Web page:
New or Changed Table Alert with DDL Triggers

— By Lori Brown  @SQLSupahStah

If you are the usual DBA, you are often the last person to know when something new has been added to the databases you are managing. After finding that some people in an organization were abusing their access to a certain database, I decided to create a TSQL DDL trigger at the database level to alert me when tables are created or changed. This DDL trigger could also be created at the server level meaning that it would alert for the same events no matter what database the event happens in. An alternative to an immediate alert is to log the data captured from the alerts to a table in an administrative database and then possibly reporting on that later on.

For the notification that was immediately needed a simple e-mail alert was sufficient so I made it into an easily readable html format. Once in place, you should receive an e-mail for each new object created or altered. There are a lot of events you can set up DDL triggers on. A full list of them can be found on MSDN at: https://msdn.microsoft.com/en-us/library/bb522542.aspx

In my code below I have used an administrative database named ADMIN to set up the DDL trigger on and to create and alter tables on to demonstrate that the e-mail alert works. Of course, you will need to have Database Mail enabled and working and you will need to know a mail profile to use as well.

USE ADMIN

GO

CREATE TRIGGER NewChangedTblAlert

ON DATABASE

FOR CREATE_TABLE, ALTER_TABLE

AS

BEGIN

SET NOCOUNT ON

DECLARE @emailbody NVARCHAR(MAX)

DECLARE @emailsubj NVARCHAR(100)

DECLARE @EventDate DATETIME

DECLARE @EventType NVARCHAR(100)

DECLARE @EventDDL NVARCHAR(MAX)

DECLARE @EventXML XML

DECLARE @DatabaseName NVARCHAR(255)

DECLARE @SchemaName NVARCHAR(255)

DECLARE @ObjectName NVARCHAR(255)

DECLARE @HostName VARCHAR(64)

DECLARE @IPAddress VARCHAR(32)

DECLARE @ProgramName NVARCHAR(255)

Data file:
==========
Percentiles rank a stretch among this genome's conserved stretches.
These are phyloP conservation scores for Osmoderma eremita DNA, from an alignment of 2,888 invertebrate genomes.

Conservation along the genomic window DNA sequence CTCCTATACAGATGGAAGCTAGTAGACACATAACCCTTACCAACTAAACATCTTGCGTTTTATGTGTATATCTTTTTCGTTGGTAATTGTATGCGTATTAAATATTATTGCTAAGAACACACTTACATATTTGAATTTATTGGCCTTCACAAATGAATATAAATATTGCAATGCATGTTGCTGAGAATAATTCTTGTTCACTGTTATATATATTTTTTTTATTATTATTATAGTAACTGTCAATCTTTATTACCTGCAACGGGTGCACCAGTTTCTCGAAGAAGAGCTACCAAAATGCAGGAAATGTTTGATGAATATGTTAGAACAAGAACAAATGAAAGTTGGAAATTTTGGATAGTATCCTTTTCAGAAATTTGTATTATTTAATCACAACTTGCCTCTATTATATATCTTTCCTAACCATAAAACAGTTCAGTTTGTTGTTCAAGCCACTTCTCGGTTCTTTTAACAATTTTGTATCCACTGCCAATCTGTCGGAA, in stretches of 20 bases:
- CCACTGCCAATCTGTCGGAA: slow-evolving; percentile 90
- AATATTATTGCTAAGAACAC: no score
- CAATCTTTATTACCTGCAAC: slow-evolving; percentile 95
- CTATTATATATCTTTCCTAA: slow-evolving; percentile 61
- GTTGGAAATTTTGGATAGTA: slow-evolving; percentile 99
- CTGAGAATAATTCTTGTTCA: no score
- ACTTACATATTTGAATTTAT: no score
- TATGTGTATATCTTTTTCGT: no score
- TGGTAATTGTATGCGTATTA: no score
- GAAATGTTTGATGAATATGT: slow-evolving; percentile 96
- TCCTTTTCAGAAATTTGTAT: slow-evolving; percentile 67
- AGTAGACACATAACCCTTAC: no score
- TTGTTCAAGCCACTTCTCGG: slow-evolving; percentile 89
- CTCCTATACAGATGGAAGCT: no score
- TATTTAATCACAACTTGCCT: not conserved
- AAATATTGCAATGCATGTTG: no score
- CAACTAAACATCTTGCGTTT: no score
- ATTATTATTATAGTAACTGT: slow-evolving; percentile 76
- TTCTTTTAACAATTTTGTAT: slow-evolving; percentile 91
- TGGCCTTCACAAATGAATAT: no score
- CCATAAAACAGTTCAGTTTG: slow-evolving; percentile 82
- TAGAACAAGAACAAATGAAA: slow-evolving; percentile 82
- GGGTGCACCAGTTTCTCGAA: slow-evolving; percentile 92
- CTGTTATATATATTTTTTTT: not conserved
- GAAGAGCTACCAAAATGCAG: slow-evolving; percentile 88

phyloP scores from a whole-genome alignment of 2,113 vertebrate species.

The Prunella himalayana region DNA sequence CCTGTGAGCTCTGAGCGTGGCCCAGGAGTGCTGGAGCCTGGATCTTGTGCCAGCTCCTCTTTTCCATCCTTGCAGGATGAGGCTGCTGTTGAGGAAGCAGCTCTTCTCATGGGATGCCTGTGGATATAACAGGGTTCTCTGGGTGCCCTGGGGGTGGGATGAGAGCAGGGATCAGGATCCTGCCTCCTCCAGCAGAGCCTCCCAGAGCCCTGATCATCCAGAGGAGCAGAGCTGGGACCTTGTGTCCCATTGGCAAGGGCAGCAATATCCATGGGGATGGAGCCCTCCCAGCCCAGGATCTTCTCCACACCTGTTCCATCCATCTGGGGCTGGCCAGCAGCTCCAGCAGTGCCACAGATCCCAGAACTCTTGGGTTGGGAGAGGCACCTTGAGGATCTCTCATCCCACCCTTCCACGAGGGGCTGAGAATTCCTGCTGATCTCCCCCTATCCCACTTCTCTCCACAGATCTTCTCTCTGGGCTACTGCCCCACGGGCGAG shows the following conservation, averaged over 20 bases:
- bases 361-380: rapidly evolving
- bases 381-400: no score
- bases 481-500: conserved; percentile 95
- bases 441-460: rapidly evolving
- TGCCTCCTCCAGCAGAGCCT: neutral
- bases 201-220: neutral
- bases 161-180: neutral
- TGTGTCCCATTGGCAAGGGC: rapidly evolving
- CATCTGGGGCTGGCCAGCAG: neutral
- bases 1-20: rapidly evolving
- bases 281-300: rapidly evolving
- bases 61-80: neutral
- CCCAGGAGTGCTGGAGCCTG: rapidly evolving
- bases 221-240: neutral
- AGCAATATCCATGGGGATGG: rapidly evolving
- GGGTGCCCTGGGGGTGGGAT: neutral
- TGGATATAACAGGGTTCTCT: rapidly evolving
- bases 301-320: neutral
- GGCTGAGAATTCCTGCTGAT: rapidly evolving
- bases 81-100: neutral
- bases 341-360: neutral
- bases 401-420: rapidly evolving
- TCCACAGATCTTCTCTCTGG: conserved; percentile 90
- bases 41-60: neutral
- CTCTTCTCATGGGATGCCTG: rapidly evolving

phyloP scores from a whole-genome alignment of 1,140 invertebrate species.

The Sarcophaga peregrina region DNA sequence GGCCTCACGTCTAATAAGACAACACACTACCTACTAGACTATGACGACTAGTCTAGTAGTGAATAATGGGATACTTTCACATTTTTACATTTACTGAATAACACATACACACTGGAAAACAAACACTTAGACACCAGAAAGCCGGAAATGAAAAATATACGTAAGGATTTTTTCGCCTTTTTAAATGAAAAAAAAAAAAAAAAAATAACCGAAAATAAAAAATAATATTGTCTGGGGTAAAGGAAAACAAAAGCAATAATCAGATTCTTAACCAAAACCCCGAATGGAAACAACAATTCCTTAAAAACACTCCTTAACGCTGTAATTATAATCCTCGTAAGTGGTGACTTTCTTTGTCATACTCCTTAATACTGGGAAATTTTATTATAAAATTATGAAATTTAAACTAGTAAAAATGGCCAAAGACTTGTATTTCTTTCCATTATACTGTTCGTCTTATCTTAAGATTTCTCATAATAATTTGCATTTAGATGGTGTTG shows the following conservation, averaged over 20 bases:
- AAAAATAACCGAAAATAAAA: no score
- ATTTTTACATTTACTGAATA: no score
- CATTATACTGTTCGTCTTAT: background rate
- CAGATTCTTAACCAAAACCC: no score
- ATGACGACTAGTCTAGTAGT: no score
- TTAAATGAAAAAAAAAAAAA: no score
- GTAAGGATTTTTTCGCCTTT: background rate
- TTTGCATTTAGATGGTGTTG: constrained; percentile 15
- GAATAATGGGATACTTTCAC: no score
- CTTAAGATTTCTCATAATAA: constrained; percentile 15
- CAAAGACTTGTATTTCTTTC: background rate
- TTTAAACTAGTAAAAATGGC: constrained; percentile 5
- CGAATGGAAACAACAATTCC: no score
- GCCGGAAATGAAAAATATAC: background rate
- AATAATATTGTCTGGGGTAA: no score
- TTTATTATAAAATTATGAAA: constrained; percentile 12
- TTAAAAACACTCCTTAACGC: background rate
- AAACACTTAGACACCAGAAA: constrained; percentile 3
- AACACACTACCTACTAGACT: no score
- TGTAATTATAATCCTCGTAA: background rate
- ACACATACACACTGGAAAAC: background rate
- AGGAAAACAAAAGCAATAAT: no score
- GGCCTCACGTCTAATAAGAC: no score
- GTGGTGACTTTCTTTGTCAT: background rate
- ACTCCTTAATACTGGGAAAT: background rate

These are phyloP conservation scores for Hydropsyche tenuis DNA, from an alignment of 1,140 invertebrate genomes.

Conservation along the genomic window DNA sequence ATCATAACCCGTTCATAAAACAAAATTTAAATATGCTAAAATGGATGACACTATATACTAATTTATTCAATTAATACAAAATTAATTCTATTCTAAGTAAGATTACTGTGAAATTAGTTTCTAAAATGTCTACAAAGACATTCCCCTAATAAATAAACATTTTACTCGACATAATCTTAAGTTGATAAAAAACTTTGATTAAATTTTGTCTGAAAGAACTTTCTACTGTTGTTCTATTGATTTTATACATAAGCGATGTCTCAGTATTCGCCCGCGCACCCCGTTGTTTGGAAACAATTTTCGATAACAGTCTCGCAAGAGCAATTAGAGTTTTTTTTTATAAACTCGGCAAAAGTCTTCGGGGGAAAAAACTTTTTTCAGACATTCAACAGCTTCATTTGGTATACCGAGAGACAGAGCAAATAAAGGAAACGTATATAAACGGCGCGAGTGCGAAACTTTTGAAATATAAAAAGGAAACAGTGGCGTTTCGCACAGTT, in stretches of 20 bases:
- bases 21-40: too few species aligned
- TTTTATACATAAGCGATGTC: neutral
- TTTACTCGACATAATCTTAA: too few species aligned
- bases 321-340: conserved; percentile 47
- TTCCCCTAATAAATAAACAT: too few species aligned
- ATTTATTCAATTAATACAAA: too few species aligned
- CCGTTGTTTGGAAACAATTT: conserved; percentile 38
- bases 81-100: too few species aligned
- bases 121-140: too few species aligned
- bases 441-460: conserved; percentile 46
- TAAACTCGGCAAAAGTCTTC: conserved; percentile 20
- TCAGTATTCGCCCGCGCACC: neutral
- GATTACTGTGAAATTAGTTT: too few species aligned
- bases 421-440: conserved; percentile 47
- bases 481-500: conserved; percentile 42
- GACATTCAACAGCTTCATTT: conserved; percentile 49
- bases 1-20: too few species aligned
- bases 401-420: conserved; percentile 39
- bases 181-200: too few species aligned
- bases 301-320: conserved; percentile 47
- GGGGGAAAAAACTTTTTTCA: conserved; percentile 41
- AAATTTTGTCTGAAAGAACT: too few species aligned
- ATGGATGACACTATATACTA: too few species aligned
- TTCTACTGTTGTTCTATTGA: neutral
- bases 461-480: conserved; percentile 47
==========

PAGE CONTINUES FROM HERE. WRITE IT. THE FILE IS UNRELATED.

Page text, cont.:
DECLARE @LoginName NVARCHAR(255)

SET @EventXML = EVENTDATA()

SET @IPAddress = (SELECT client_net_address FROM sys.dm_exec_connections WHERE session_id = @@SPID)

SELECT @EventDate = GETDATE(),

@EventType = @EventXML.value(‘(/EVENT_INSTANCE/EventType)[1]’, ‘NVARCHAR(100)’),

@EventDDL = @EventXML.value(‘(/EVENT_INSTANCE/TSQLCommand)[1]’, ‘NVARCHAR(MAX)’),

@DatabaseName = DB_NAME(),

@SchemaName = @EventXML.value(‘(/EVENT_INSTANCE/SchemaName)[1]’, ‘NVARCHAR(255)’),

@ObjectName = @EventXML.value(‘(/EVENT_INSTANCE/ObjectName)[1]’, ‘NVARCHAR(255)’),

@HostName = HOST_NAME(),

@ProgramName = PROGRAM_NAME(),

@LoginName = SUSER_SNAME()

— Build e-mail body

SET @emailbody=‘<p> A table has been created or altered in the ‘+@DatabaseName+‘ database.</p>’

— add table attributes

SET @emailbody=@emailbody+‘<table border=”2″ cellspacing=”2″ cellpadding=”2″>

<tbody align=”left” style=”font-family:Arial; font-weight:700; font-size: 12; color: red;”

<TR><TD colspan=9 >’

— add table title

SET @emailbody=@emailbody+‘New or Changed Table </TD></TR></tbody>’

— add column headers

SET @emailbody=@emailbody+ ‘<tbody align=”left” style=”font-family:Arial; font-size: 11;”

<TR><TH>DDL Type</TH><TH>DDL Statement</TH>

<TH>Schema</TH><TH>DatabaseName</TH><TH>TableName</TH><TH>LoginName</TH>

<TH>HostName</TH><TH>IPAddress</TH><TH>ProgramName</TH></TR></tbody>’